NEIL BONNAR: All amateur cricket leagues need to live in harmony for wider good of local game

Local cricket has a place close to the hearts of many towns and villages

Local cricket has a place close to the hearts of many towns and villages

First published in Sport
Last updated

LOCAL cricket is in danger of disappearing up its own silly point.

Like many amateur sports cricket is a part of every English town and village’s sporting and social fabric.

But it is more than that. It is a sight to behold, a calming experience, a green and pleasant land.

One of the most idylic sights on a summer’s day is seeing two teams in whites batting, bowling and fielding on a pristine green field under the glaring sun.

It has been around in its present competitive format since the 1880s and would seem to be immune to any potential threats.

Unfortunately that is not the case.

Here in Bolton we have two leagues and two dozen or so clubs, all of which are steeped in tradition.

And there are another five or six leagues in a 20-mile radius.

And therein lies the problem.

All those leagues are in some sort of danger of going out of existence.

With some it is high risk, with others it is small.

Last year one of the leagues, the Manchester Association, folded and others are worried about going the same way. That has bred fear within the leagues, and that fear has bred a battle for each other’s clubs.

Here in Bolton we have had a league take clubs from the Manchester Association – which accelerated the latter’s demise – and we have had existing Bolton clubs express an interest in joining other leagues.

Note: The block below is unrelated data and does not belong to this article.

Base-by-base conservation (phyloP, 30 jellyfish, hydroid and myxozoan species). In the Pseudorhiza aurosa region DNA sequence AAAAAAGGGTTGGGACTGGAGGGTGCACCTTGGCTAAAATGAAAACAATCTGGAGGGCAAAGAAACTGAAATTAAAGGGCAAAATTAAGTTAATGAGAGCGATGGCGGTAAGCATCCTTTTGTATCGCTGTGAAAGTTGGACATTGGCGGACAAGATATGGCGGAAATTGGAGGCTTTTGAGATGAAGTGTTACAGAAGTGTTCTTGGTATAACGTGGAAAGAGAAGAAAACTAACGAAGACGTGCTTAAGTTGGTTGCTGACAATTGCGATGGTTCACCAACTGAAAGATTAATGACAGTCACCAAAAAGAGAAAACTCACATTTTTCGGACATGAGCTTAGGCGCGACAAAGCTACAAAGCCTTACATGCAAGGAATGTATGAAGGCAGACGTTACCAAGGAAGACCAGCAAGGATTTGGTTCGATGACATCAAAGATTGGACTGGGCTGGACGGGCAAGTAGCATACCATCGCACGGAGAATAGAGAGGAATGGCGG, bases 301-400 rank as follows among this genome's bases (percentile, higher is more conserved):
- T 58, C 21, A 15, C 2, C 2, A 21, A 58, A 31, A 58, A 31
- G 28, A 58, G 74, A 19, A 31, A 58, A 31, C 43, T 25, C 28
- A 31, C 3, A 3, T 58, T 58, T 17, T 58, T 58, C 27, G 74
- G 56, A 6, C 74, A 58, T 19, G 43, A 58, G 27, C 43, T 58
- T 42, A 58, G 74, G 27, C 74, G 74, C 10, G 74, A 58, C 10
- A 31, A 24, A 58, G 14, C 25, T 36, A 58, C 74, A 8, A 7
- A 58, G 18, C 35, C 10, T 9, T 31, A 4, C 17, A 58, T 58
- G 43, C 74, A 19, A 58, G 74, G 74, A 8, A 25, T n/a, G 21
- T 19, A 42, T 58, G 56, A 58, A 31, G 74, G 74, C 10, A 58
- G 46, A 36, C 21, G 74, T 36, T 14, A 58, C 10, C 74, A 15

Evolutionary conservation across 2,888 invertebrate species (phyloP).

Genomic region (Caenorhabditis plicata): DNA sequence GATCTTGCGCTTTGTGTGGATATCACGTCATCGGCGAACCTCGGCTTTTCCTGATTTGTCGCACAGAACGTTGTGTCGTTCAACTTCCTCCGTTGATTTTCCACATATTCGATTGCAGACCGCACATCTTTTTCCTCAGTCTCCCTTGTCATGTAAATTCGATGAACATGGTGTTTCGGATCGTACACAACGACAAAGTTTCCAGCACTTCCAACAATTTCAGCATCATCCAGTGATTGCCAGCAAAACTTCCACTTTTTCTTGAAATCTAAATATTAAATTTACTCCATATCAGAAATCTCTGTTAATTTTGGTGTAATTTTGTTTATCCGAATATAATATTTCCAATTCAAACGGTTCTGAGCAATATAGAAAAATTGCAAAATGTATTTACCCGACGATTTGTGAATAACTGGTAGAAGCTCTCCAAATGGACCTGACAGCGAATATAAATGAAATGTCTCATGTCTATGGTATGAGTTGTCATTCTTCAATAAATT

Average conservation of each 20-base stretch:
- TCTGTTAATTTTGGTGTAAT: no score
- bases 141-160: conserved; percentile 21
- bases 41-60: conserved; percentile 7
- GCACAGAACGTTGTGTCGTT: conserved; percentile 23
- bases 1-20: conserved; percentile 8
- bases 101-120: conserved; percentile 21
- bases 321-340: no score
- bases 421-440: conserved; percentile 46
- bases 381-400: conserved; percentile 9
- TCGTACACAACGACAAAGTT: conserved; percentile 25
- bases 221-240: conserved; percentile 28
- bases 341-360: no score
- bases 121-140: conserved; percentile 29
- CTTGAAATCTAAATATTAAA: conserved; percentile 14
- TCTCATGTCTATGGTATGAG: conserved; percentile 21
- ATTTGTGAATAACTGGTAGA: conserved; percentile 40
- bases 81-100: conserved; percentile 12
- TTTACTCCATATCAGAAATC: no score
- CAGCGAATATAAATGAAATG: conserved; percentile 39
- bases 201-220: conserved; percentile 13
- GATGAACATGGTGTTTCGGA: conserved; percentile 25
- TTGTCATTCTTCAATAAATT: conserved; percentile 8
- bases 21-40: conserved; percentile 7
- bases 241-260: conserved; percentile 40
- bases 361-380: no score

One team will be leaving the Bolton Association next year.

All manner of ideas are being thrown around to increase the appeal of leagues, from going from one to two divisions to adding extra cup competitions.

It’s becoming a mad world.

Clearly something needs to be done and that should begin with someone taking a lead role in managing all the local leagues in one organised structure.

Whether that involves linking them up into a single league system or keeping them separate is by the by.

The Lancashire Cricket Board are in charge of promoting and delivering cricket in the area and they may be the best-placed organisation to take overall control.

The leagues need to be settled down and made to feel confident they will continue to exist, and indeed thrive, well into the future.

Every one of them holds a special place in their town’s hearts and provides invaluable sporting opportunities and experiences for their people.

They should stop battling each other for survival, they have too much to lose.

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